Sport Bo Jackson of the Kansas City Royals stands ready at the plate during a game against the Oakland Athletics at Oakland-Alameda County Coliseum in 1990

In the United States, Bo Jackson is revered as one of the country’s greatest ever athletes. He broke no world records and is in no Hall of Fame, yet those who saw him simultaneously in the NFL and MLB still spread his legend.

On the agenda: Animal Art Fair; Comme des Garçons; Francis Ford Coppola; Stephen King; Laurie Anderson; The Summerhouse

Expect the unexpected from Stephen King, Francis Ford Coppola and Laurie Anderson...

Trials of the Diaspora, By Anthony Julius

Half way through Woody Allen's film Manhattan, the Allen character attends a lavish New York party. The talk is of American neo-Nazis marching in New Jersey and a prominent "satirical piece in the Times" poking fun at these tin-pot fascists. Allen argues for a direct confrontation: "bricks and baseball bats really get to the point". The joke is, of course, that it is hard to imagine anyone wielding a baseball bat with less effect than Woody Allen.

Baseball: McGwire finally 'comes clean' over steroid use in 1998

Former St Louis Cardinals slugger Mark McGwire has admitted using steroids when he was a player, including 1998 when he broke the single-season home-run record.

Hands On: Left 4 Dead 2

Baseball: Umpire errors show technology's time has come

In this World Series, all eyes will be on the four men in blue who run it. A run of glaringly bad calls by umpires during the 2009 play-offs could see Major League Baseball finally joining cricket, tennis and many other sports and allowing instant replays of contested decisions.

Hugo!, By Bart Jones

Despite his recent disparagement of golf as "a bourgeois sport for people... who are lazy", Venezuela's revolutionary leader is not antipathetic to all American sport. So obsessed by baseball that he once wanted to turn pro, Hugo Chavez described his election victory in 2000 as "a home run with all the bases loaded".

Inside Lines: Socks and the city: Britain's three million-dollar babes

They may have won the right to slug it out in London's Olympic ring – but now the battle begins for the women who want to box for Britain in 2012.

Golf and rugby get Olympic nod

International Olympic leaders selected golf and rugby today for proposed inclusion in the 2016 Summer Games, rejecting bids from baseball, softball and three other sports.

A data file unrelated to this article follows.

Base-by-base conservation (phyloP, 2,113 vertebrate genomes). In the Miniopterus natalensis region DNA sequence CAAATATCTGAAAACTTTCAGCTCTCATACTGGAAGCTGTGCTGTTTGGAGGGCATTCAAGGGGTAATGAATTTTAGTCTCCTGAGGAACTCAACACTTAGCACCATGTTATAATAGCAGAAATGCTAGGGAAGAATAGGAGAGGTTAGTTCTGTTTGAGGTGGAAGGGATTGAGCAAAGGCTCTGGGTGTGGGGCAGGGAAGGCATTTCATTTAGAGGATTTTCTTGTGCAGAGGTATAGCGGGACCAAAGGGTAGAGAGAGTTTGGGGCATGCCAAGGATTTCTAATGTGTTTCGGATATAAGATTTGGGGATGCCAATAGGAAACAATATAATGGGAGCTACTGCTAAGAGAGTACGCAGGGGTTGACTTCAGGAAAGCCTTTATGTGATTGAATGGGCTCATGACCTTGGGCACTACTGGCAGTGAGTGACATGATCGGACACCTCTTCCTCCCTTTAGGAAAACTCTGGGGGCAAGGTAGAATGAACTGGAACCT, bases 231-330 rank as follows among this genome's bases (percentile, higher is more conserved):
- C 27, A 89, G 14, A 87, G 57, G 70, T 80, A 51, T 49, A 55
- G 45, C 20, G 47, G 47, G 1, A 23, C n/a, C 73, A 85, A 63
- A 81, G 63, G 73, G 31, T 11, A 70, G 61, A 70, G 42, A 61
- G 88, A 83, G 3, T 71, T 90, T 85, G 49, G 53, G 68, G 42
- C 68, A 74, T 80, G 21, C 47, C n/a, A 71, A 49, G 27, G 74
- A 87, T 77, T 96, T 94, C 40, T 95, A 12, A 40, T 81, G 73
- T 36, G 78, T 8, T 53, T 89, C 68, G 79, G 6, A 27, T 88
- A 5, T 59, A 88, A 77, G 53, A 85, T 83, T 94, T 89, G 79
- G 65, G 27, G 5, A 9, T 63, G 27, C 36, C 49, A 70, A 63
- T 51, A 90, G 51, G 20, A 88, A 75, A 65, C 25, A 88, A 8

Sea Wall, Traverse Theatre, Edinburgh

A bare stage, and a man in jeans, T-shirt and baseball boots. This, it turns out, is all you need for as engaging and devastating a piece of theatre as you're likely to find at this year's Fringe.

Golf and rugby favourites for Olympic inclusion

The prospect of Tiger Woods competing for an Olympic gold medal could come closer to reality on Thursday.

Screen talk: Studio fights to keep the magic alive

Something will replace the Harry Potter franchise although it will take time and effort to match the success of the boy wizard. But Warner Bros is hungrier than ever to make sure that when Potter fizzles out on the big screen, there is a replacement multi-picture property cloaked in the wings.

Games Review: The Bigs2

Wii, Xbox 360, 2K Sports, £19.99

Sugar (15)



Ryan Fleck and Anna Boden's first film, Half Nelson, explored the life of a high-school teacher addicted to crack.

Their second puts a heavy spin on the American baseball movie, taking as its subject young hopeful Miguel "Sugar" Santos (Algenis Perez Soto), whose "million dollar" pitching arm takes him from his impoverished home in the Dominican Republic to top flight baseball in prosperous bible-belt Iowa. The film is compassionately aware of the abyss over which Sugar's career unfolds – his loneliness in the US, his awareness of his family's financial dependence back home, the constant threat of injury or loss of form – yet the story's slow-burn never quite flares into dramatic wildfire. Soto, with his disarming smile and liquid eyes, has real presence, and makes us feel the dreadful pressure of carrying so many expectations. Yet one always senses the film as an illustration, a Third World case study, rather than individualised as a boy's own life.



Guy Adams: A bout of cynicism strikes baseball

LA Notebook

The presents: Michelle brings a baseball bat for PM's son – signed by the heavy hitter himself

It must be the ultimate piece of sporting memorabilia for the son of a world leader.

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